Literary Hub

Five Crime Must-Reads This December

Signal-Loss-Gary-Disher

Signal Loss, Gary Disher (Soho Crime)

It’s Christmastime in this seventh installment of Disher’s Hal Challis and Ellen Destry series, set on the sunny Melbourne peninsula. Challis is busy investigating crimes related to the widespread meth (or ice) use and production on the peninsula, including finding a missing girl who was traded by her mother for drugs and figuring out how a meth lab caught fire and two bodies ended up in a burnt Mercedes (hint: there are hitmen involved). Meanwhile, Destry, newly made the head of the sex crimes unit, is looking for a new place to live and trying to stop a serial rapist. If you are craving a procedural with lots of sun and deft plotting as winter settles in here in the States, pick up Disher’s Signal Loss.  

Ultraluminous_Katherine_Faw

Ultraluminous, Katherine Faw (FSG)

Faw, the author of the tough rural noir Young God (2015), now turns her sharp eye and skillful pen to documenting the New York City life of K., a high-end girlfriend experience prostitute who juggles several clients who all work in finance. She’s also got a heroin habit and a jones for the sushi at drugstore chain Duane Reade. This short book unsettles with its casual observations about sex, class, and identity. Why does K give every client a different name? What exactly did she do during her decade in Dubai, and why did she come to New York? What attracts her to her sort of boyfriend, an ex-Army Ranger she picks up in an old man bar? Faw skillfully pieces K’s life together while leaving lots of space for these and other questions in this quick but satisfying read.

the_Vanishing_Season_Johanna_Schaffhausen

The Vanishing Season, Joanna Schaffhausen (Minotaur Books)

This debut won the MWA/Minotaur Books first novel contest, and it is an assured debut. The heroine is police officer Ellery Hathaway, who works in the small New England town of Woodbury, Massachusetts. Ellery knows serial killers firsthand, as she was the only victim who survived being abducted and held by the notorious Francis Michael Cohen. When mysterious cards keep showing up on her birthday (with scary clowns on the front!) and residents of her small town keep disappearing around the same time, Hathaway worries that Cohen is somehow orchestrating the murders from jail. Reinforcements arrive in the shape of Agent Reed Markham, who saved Ellery as a child, and is the only one who agrees with her that the disappearances form a pattern which they investigate together.

Insidious Intent, Val McDermid (Atlantic Monthly Press)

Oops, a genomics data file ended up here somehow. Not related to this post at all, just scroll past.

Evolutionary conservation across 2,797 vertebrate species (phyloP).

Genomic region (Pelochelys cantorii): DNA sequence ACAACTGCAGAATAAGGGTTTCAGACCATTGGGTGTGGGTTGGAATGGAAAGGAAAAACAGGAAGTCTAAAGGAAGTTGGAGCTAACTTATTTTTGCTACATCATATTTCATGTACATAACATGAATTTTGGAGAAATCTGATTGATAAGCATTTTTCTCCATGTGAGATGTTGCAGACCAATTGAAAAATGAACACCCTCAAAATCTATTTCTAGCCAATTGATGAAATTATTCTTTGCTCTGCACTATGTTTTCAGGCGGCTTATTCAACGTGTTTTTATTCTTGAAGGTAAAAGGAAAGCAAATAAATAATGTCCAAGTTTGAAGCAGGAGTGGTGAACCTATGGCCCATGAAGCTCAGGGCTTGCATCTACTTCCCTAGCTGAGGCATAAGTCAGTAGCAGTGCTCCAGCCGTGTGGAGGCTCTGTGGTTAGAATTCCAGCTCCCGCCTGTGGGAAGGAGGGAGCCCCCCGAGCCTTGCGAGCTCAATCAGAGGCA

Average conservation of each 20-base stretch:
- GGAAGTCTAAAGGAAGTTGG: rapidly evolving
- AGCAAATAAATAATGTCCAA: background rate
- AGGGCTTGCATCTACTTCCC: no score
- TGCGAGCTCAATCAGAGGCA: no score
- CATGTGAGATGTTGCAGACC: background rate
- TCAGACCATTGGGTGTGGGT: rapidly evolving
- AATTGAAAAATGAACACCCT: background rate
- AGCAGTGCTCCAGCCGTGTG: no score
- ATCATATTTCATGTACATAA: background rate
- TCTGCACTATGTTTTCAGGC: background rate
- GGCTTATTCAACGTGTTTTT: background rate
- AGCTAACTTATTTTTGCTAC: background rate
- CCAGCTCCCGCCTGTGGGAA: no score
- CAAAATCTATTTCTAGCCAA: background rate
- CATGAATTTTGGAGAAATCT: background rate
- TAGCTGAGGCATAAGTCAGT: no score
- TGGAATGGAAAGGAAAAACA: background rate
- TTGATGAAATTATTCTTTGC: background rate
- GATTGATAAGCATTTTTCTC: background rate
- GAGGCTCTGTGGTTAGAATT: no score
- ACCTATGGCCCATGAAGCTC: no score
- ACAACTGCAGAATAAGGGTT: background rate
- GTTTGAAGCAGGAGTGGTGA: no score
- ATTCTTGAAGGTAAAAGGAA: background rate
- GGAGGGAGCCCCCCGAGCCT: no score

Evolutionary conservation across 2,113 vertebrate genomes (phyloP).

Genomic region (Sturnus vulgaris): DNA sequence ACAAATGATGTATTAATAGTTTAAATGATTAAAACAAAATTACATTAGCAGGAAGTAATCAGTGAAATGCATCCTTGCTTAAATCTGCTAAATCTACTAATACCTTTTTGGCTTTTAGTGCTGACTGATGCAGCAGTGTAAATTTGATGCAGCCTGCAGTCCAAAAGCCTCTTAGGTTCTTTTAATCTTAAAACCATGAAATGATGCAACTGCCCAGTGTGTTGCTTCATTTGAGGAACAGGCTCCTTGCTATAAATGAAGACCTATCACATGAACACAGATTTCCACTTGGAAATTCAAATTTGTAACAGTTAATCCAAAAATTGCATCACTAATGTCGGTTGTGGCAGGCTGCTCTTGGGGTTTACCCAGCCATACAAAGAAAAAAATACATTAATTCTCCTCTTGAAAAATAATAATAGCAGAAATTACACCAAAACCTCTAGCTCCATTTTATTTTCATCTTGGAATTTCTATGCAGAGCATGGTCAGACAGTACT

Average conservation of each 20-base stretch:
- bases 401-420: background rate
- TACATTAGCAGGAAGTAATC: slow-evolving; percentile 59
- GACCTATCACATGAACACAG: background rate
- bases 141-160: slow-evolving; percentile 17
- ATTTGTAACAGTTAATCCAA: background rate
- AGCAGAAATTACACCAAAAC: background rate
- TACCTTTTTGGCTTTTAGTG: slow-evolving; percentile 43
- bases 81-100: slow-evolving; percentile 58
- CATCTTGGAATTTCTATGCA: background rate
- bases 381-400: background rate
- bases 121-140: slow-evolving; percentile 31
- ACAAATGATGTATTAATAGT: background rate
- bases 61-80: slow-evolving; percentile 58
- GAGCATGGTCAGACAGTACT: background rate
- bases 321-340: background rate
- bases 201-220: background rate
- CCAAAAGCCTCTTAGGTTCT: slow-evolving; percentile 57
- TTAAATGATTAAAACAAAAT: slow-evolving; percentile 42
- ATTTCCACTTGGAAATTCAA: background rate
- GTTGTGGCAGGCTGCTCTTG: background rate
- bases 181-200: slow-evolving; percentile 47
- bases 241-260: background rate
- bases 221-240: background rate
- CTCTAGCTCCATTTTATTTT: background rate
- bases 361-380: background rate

In this new outing for McDermid favorites Carol Jordan and Tony Hill, the detective and the profiler respectively take on a case of a wedding crasher who trolls parties looking for vulnerable single ladies. It’s an ingenious premise—who hasn’t had the blues being alone at a wedding, and wouldn’t welcome some attention from an attractive stranger? Once he’s charmed the potential victim at the wedding party he plans out-of-the-way dates to follow up, before finally setting fire to them in their own cars. Jordan’s best interviewer DI Paula McIntyre is back too, facing some problems at home as a cyber-blackmailer has targeted the ward she and her partner Elinor have taken in, Torin. McDermid is at the top of her game here, with a great premise and engaging cast of characters developed over the course of this long, popular series.  big_book_of_Continental_Op

The Big Book of the Continental Op, Dashiell Hammett (Vintage Crime)

Before he created Sam Spade (of the Maltese Falcon) and Nick and Nora Charles (of the Thin Man), Hammett created the no-nonsense Continental Op. The Op featured in many of Hammett’s early stories published in the pulp bible Black Mask, and also figures in two of his novels, Red Harvest and The Dain Curse. This book collects all of Hammett’s Continental Op stories, from his debut in 1923 to the serialized novels. A former Pinkerton detective, Hammett’s pared down writing style is indebted to the reports he had to write (for more on this, see Nathan Ward’s excellent biography The Lost Detective), and his insider knowledge of how detectives work greatly influenced his later fiction.

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